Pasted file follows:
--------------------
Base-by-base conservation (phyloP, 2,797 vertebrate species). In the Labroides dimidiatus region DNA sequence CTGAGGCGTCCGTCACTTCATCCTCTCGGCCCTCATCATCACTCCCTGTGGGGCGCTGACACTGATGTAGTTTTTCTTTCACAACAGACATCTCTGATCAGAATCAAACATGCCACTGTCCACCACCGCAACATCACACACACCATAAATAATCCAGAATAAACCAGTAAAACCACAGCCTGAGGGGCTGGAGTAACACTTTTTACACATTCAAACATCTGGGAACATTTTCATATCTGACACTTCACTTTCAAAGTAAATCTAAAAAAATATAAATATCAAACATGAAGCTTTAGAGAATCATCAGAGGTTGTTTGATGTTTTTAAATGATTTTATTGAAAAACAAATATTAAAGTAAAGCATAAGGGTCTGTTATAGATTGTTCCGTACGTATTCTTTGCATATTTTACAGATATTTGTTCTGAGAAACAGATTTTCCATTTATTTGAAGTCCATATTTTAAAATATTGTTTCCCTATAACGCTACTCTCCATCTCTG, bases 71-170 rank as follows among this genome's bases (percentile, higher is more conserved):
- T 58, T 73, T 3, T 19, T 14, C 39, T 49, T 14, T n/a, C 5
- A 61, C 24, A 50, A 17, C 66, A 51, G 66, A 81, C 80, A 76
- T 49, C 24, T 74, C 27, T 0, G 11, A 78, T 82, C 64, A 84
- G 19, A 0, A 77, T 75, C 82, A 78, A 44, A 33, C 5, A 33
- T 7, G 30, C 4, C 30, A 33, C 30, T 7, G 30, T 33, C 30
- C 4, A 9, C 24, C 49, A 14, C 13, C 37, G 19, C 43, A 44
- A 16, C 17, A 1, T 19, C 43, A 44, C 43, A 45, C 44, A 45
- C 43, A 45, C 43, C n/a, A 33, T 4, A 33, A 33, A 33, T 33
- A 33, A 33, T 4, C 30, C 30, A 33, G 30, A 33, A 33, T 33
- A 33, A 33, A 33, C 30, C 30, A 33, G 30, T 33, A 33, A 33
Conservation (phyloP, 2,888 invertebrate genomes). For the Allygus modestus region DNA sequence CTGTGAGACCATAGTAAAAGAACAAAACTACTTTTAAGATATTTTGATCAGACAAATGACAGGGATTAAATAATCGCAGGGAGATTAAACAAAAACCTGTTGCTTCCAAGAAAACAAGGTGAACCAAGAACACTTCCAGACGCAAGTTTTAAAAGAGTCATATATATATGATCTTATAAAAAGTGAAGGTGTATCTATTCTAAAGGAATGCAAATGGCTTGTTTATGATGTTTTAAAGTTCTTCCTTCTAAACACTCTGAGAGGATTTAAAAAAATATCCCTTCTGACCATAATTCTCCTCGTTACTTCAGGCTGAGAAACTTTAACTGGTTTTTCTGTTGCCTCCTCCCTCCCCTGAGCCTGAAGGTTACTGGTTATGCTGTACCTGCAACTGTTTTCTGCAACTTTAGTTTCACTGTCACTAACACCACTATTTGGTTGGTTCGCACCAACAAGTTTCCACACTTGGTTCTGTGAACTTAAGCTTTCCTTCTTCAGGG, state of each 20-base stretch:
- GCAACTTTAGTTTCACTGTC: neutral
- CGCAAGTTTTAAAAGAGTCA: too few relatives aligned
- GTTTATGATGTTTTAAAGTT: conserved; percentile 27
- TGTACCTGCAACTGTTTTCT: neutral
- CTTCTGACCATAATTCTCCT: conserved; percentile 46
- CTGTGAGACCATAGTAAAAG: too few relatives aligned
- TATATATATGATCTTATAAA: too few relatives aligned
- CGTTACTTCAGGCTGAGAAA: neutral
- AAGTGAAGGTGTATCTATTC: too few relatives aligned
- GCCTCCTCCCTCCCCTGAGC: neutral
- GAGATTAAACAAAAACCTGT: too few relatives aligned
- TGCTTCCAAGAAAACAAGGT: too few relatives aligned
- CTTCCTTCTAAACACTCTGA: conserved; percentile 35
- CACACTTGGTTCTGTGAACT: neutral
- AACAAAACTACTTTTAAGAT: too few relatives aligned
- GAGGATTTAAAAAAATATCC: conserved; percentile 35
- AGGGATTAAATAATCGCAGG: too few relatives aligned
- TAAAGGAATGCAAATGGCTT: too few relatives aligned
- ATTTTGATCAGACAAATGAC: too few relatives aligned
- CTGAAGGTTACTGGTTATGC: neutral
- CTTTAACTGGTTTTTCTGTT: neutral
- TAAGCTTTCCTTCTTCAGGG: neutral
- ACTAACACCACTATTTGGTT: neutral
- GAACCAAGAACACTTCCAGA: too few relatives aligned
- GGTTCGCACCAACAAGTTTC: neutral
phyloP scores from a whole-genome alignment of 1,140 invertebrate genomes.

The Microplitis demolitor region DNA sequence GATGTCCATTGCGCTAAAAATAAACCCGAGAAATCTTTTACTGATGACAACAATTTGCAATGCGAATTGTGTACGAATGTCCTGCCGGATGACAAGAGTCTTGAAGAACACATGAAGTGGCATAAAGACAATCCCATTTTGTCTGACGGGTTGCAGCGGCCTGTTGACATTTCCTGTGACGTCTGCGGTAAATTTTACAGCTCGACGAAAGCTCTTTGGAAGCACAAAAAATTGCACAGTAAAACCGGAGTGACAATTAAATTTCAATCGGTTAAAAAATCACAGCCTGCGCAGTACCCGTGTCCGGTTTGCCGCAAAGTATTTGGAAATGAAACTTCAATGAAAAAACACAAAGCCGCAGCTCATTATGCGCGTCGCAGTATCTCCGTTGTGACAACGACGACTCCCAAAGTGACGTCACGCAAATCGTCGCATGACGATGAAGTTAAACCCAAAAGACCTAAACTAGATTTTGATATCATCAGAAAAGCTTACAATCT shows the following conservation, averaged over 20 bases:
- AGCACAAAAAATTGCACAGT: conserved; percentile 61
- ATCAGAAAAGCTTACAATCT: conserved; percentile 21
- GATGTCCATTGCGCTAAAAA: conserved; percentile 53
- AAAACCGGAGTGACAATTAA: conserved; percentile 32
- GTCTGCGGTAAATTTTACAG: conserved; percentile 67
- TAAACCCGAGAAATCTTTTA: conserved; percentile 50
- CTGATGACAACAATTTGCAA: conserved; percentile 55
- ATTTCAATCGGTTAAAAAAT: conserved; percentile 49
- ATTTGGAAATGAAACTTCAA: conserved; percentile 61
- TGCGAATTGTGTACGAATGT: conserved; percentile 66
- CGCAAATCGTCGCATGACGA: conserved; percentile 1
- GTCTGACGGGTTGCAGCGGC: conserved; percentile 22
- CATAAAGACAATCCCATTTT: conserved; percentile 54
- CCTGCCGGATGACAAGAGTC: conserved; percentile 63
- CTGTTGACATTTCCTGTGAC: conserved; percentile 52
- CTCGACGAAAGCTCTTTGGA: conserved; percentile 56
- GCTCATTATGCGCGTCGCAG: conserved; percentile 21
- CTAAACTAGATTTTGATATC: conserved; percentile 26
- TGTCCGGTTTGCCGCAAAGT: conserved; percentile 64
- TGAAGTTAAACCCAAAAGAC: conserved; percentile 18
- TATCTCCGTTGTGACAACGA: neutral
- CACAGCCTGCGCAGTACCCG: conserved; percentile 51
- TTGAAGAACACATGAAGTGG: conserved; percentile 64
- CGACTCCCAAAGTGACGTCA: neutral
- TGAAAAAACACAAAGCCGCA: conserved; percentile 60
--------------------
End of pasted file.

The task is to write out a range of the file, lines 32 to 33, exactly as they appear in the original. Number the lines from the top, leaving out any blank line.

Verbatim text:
- CTGAAGGTTACTGGTTATGC: neutral
- CTTTAACTGGTTTTTCTGTT: neutral